In every media training session I’ve run I’ve made it clear that there is no such thing as “off the record”. If you’re talking to journalists, why would you say something you don’t want the readers or viewers to know?
Mostly the public relations executive in the room nods sagely and agrees with me. Not last week, however. I was training (my clients are always confidential unless they specifically allow otherwise so I won’t name them) somewhere in London and I made the usual point.
The client squirmed. They were in security software and services, they explained (I knew that, I’d been listening). So of course they couldn’t name their clients, no matter how journalists asked. However, media training principles or not, they’d still offer journalists off-the-record briefings from time to time.
The reasoning was simple. Journalists are career writers rather than, say, security experts. And they – I should say “we” – get a lot of press releases and leads from purported experts. The big secret is that we aren’t always in a position to tell the good stuff from the chaff.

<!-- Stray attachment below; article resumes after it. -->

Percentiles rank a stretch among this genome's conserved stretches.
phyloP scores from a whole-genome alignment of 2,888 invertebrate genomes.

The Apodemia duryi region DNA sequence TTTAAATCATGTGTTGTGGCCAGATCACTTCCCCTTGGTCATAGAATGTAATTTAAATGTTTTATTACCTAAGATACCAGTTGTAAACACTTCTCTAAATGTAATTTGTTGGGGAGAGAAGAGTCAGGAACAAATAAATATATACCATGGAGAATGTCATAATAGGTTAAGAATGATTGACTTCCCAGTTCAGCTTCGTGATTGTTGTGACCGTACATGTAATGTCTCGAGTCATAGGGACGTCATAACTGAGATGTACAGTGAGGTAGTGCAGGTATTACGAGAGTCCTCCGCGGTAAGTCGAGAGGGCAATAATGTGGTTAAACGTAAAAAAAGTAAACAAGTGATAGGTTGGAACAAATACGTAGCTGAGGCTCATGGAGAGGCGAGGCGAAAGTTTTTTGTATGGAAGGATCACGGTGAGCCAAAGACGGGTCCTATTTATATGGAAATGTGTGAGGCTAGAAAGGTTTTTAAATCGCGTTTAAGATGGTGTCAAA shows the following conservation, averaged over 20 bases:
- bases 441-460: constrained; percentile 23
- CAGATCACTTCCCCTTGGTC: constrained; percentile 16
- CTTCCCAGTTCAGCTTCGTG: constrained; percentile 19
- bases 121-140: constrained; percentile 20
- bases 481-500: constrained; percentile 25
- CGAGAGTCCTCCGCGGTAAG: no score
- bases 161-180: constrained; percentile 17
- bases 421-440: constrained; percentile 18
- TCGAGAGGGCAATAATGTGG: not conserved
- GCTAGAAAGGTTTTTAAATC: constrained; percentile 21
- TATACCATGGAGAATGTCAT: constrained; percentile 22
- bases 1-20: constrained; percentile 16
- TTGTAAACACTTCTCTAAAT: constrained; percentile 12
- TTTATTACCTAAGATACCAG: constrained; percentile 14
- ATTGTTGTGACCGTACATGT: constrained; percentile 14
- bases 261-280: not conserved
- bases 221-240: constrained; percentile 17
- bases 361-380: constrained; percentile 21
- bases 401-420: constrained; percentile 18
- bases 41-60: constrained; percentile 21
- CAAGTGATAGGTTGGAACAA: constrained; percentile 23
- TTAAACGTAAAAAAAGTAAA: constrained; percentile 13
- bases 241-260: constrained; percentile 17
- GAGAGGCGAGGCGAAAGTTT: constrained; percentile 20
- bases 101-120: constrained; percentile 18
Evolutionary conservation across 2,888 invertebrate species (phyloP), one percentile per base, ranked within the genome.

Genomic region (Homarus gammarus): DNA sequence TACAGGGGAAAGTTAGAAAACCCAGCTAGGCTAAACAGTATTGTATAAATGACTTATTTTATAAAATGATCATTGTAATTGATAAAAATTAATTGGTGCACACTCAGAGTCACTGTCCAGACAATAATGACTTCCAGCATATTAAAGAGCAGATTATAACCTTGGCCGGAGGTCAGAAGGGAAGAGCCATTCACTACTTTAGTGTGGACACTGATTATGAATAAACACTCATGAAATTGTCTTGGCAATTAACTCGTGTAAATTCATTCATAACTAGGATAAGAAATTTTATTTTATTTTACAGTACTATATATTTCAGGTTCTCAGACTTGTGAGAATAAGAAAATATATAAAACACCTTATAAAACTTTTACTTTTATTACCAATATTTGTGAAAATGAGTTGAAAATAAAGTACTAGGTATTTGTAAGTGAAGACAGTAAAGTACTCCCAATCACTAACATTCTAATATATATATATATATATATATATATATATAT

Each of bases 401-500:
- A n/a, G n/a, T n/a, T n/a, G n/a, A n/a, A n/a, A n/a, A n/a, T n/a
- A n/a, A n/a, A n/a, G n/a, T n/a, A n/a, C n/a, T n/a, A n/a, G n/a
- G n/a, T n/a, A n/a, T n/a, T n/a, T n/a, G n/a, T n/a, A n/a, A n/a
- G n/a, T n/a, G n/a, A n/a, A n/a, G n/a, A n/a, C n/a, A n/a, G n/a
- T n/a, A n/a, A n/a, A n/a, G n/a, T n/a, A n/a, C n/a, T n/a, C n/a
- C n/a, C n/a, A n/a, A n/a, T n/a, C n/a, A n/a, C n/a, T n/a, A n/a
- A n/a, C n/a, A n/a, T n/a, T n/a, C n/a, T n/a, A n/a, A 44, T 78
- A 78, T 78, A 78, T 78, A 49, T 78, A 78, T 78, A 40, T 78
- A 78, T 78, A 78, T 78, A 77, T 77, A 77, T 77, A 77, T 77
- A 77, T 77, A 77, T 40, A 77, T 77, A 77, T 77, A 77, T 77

So on occasion, journalists call or maybe even come in to this organisation for a “deep background briefing”. The terms are straightforward; the company can’t be seen criticising a client or prospect for incompetence so the journalist can’t name or quote them. They can, however, leave the room better informed than they were and with a definite idea about what’s happened beyond the marketing froth; in fact sometimes they need help with determining whether something is a story at all.
That’s just about my favourite sort of media training session. I have over a quarter of a century’s experience in the press and I enjoy sharing it, but the very best sessions are the ones that prod me into thinking a bit more carefully and questioning my own preconceptions.
Media training principles
I’d still stand by “no such thing as off the record” as a general principle. If you don’t know me, you don’t know how reliable I am, whether by design or plain disorganisation, so you don’t know how “off the record” I’m actually going to be (here’s another entry on the subject). But I get that there can be exceptions, and some of them can be pretty important.
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